*Cross-listed with GERM 337-01, ENGL 394-03, and PHIL 294-03* Today we often hear people dismiss the Western (mostly European) philosophical tradition as a bunch of “dead white men.” In other words, the argument goes, these thinkers harbored such passe notions as universal truths, a universal subject, and an individual in total control of itself and endowed with a pure reason unadulterated by rhetoric, imagination, fiction, and politics. Why should we bother with “dead white men” now that we understand that truth depends on historical context, that the self is decentered by the unconscious, that identity is constituted by gender, race, class, and other cultural factors, that truth is linked to power, and that ideology is omnipresent? Unfortunately, this all-too-familiar attitude overlooks its own faulty presupposition: it presumes a clear-cut break between philosophical tradition and contemporary thought, as if contemporary thought had no tradition out of which it emerged and could, therefore, merely discard what preceded it. Hence the popularity of phrases like “philosophy is dead.” It is all the more ironic to see this attitude prevail in the West at the very moment that multiculturalism has become our cause celebre : all cultural traditions are supposed to be “respected,” except the West’s own tradition. (Perhaps as a new way for the West to reinstate surreptitiously its superiority as the sole culture with no tradition?) This course pursues a close reading of texts by various “dead white men” as the unconscious (i.e., repressed and, for that matter, all the more powerful) undercurrent of contemporary thought. Assigned texts will include: Parmenides, Plato, Aristotle, Descartes, Pascal, Spinoza, Kant, Hegel, Marx, as well as texts by twentieth-century thinkers that stress the dependence of contemporary thought on philosophy. No pre-knowledge required; all readings in English. With different reading lists this course may be taken more than once for credit . Alternate years. (4 credits)

MCST 394-01  Cultures of Neoliberalism
W 07:00 pm-10:00 pm CARN 404 Adamson, Gursel
*Cross-listed with INTL 394-01; first day attendance required*

MCST 488-01  Adv Topics in New Media
M 07:00 pm-10:00 pm NEILL 217 John Kim

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Spring 2015 Class Schedule - updated March 31, 2015 at 05:56 am

Number/Section  Title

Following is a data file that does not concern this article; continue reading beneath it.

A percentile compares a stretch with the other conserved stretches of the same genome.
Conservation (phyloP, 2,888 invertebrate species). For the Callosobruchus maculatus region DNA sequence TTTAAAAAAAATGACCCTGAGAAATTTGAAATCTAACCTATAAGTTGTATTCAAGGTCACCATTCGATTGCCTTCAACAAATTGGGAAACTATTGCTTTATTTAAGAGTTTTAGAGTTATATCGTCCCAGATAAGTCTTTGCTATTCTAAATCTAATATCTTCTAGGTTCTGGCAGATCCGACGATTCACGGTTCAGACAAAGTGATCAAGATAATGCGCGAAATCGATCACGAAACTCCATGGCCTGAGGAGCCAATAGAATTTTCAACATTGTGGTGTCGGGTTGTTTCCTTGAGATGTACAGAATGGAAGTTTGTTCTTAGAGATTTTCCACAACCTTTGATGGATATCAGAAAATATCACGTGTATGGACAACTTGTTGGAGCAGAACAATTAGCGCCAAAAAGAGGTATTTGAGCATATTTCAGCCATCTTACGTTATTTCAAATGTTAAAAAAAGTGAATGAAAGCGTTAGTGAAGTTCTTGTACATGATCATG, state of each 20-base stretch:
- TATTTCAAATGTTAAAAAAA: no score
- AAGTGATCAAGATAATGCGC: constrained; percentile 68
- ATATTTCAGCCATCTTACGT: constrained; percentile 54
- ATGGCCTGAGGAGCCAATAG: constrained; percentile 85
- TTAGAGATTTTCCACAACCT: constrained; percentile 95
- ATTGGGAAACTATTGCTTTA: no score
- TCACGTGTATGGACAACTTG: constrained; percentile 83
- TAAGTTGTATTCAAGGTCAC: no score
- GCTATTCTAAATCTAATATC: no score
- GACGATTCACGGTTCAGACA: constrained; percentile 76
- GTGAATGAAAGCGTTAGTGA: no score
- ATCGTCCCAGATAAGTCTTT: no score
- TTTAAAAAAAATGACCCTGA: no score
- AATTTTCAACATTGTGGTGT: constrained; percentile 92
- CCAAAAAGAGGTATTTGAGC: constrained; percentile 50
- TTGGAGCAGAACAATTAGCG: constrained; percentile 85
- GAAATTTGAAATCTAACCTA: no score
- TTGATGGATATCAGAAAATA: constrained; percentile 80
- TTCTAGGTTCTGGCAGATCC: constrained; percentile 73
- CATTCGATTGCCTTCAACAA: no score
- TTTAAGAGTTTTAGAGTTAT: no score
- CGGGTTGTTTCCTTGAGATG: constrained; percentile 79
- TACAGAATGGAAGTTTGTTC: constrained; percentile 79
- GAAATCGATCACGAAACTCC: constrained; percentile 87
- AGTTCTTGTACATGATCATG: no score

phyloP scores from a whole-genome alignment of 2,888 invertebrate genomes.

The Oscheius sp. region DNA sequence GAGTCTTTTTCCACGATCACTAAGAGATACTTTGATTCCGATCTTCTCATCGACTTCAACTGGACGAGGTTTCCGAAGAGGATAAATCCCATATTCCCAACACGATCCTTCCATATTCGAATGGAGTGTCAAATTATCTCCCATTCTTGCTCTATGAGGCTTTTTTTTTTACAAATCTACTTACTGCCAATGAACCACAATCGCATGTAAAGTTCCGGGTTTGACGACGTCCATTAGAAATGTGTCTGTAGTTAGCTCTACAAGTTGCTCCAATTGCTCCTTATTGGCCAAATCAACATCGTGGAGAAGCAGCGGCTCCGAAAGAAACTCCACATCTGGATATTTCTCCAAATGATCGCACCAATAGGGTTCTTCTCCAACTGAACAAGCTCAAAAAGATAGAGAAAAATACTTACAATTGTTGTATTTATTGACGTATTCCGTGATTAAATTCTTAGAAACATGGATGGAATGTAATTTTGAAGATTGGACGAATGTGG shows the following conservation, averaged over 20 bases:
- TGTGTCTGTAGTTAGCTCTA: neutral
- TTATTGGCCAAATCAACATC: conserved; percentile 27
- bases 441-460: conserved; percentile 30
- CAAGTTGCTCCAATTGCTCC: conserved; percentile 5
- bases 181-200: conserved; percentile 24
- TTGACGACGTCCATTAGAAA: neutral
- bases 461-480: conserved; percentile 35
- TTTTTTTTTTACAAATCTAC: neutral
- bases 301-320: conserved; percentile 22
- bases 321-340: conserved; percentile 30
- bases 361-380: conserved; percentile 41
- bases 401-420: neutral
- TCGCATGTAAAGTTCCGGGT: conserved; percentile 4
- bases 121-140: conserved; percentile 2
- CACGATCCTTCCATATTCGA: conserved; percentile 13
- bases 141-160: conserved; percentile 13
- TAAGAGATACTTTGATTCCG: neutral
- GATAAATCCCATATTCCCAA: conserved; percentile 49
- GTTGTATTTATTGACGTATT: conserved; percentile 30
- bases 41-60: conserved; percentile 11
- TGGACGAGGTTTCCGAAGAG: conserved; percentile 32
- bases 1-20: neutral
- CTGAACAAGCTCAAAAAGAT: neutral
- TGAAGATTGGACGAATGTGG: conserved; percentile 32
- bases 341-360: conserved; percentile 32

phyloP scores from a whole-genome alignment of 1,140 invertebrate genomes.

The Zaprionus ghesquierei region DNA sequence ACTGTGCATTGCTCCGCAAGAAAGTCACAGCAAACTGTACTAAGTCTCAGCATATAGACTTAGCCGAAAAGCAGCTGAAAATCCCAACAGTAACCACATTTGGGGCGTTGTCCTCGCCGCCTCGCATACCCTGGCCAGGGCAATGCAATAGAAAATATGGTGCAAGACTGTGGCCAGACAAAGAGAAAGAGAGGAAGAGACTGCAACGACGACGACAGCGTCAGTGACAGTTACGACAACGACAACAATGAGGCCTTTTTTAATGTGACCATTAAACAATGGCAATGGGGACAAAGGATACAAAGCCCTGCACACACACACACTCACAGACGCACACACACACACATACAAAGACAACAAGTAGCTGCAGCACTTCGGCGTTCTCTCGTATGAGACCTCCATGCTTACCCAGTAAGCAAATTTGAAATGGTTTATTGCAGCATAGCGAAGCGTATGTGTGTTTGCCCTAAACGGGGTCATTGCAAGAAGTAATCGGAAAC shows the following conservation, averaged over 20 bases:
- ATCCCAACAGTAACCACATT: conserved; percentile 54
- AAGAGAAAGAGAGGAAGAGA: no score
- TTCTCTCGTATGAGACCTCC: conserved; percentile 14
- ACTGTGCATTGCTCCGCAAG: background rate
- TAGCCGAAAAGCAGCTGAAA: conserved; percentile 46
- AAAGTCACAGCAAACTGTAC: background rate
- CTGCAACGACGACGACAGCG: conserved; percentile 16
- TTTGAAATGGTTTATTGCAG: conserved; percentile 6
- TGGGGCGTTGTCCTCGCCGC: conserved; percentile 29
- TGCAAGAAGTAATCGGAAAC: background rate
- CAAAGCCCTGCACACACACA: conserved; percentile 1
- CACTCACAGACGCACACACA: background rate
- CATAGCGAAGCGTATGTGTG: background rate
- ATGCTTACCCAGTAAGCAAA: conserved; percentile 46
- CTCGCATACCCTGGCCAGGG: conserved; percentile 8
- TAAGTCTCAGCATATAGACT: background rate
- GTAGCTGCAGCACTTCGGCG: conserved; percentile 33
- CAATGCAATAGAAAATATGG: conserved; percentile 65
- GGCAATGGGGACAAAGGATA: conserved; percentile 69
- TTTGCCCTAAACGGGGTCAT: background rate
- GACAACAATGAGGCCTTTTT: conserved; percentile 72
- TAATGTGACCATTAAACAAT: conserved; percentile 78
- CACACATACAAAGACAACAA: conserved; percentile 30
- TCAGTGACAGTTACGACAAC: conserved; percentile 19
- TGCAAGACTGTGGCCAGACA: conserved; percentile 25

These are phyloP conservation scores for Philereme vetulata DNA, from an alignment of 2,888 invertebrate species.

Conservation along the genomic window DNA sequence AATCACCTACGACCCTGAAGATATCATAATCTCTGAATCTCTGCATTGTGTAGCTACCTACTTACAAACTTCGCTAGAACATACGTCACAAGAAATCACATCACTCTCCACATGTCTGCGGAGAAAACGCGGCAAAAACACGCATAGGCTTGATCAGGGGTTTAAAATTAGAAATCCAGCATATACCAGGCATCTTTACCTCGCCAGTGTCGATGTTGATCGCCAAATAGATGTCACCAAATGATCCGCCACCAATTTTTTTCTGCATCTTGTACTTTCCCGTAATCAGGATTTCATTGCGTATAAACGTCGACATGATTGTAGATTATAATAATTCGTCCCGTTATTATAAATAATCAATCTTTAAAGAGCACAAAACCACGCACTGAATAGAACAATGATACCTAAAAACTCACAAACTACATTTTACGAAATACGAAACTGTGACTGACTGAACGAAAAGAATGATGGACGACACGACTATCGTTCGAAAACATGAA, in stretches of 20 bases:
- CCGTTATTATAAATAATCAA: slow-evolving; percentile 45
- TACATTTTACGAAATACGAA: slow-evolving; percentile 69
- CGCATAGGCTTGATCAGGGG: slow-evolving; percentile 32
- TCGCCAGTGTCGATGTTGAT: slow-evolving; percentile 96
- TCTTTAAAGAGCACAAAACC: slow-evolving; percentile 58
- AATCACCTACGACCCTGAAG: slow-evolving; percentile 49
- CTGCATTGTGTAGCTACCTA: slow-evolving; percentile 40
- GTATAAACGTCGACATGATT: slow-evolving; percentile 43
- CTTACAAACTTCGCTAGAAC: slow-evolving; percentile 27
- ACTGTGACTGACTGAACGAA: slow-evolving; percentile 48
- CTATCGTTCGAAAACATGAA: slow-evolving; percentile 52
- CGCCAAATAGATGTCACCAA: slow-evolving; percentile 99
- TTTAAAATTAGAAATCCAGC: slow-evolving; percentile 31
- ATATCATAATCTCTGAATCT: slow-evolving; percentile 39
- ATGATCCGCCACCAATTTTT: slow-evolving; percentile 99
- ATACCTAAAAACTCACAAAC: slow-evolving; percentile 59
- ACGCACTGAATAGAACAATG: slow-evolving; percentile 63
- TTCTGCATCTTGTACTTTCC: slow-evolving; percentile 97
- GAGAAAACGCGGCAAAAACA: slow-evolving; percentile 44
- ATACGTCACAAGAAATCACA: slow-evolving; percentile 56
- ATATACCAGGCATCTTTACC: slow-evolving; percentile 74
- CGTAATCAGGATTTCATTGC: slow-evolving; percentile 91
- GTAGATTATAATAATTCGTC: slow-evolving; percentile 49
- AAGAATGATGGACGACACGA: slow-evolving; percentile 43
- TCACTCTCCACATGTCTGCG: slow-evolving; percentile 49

Days Time Room Instructor
MCST 110-02  Texts and Power: Foundations of Media and Cultural Studies
TR 09:40 am-11:10 am NEILL 216 John Kim
MCST 110-03  Texts and Power: Foundations of Media and Cultural Studies
TR 03:00 pm-04:30 pm ARTCOM 202 John Kim
MCST 114-01  News Reporting and Writing
TR 01:20 pm-02:50 pm NEILL 402 Mary Turck
MCST 128-01  Film Analysis/Visual Culture
TR 01:20 pm-02:50 pm NEILL 401 Morgan Adamson
MCST 234-01  New Media Theories/Practices: From the Counterculture to Digital Culture
W 07:00 pm-10:00 pm NEILL 217 John Kim
From the Counterculture to Digital Culture: An intensive practicum with the Walker Art Center for their Fall 2015 show, Hippie Modernism. So many of the technologies, ideas and practices associated with today’s digital culture find their origin in the 1960 - 1970’s counterculture. A time of tremendous upheaval, this period witnessed a variety of radical experiments that challenged societal and professional expectations, overturned traditional hierarchies, explored new media, materials, and technologies, and formed alternative communities and new ways of living and working together. This tumult has fed directly into the development of contemporary ideas and technologies, including the internet, food co-ops, the environmental movement, consumer drug use, the post-1960’s counter-revolution, de-urbanization and re-urbanization, and the unresolved legacy of racism. This course will be an intensive practicum with the Walker Art Center, which is organizing a show for Fall 2015 entitled, Hippie Modernism, an examination of the art, architecture, and design of the counterculture of the 1960s and early 1970s. During the first half of the course, we will be working with Walker staff to forge our own original research and documentation on the linkages between the counterculture and today’s digital culture. These materials will contribute to the Walker’s programming for the show.

MCST 249-01  History of Film Since 1941
TR 01:20 pm-02:50 pm NEILL 226 Michael Griffin
MCST 294-01  Community Video: Theory and Practice
TR 03:00 pm-04:30 pm ART 301 Morgan Adamson
This course examines the history, theory, and practice of community-oriented media production, particularly video production. We will explore the ways that video has been employed as tool for social change, the politics of public access, and the ethical dimensions of using video to promote social causes. Students will have the opportunity to work on a video project in collaboration with community partners and will learn basic digital video production techniques. Prerequisite: MCST 128 (Film Analysis/Visual Culture) or MCST 247 (Documentary Film and Video).

MCST 354-01  Blackness in the Media
W 07:00 pm-10:00 pm NEILL 402 Leola Johnson
*Cross-listed with AMST 354-01; first day attendance required*

MCST 364-01  Afrofuturism in Media and Popular Culture
TR 09:40 am-11:10 am NEILL 214 Leola Johnson
MCST 488-01  Advanced Topics: Gender, Labor, and the Media
M 07:00 pm-10:00 pm MARKIM 201 Morgan Adamson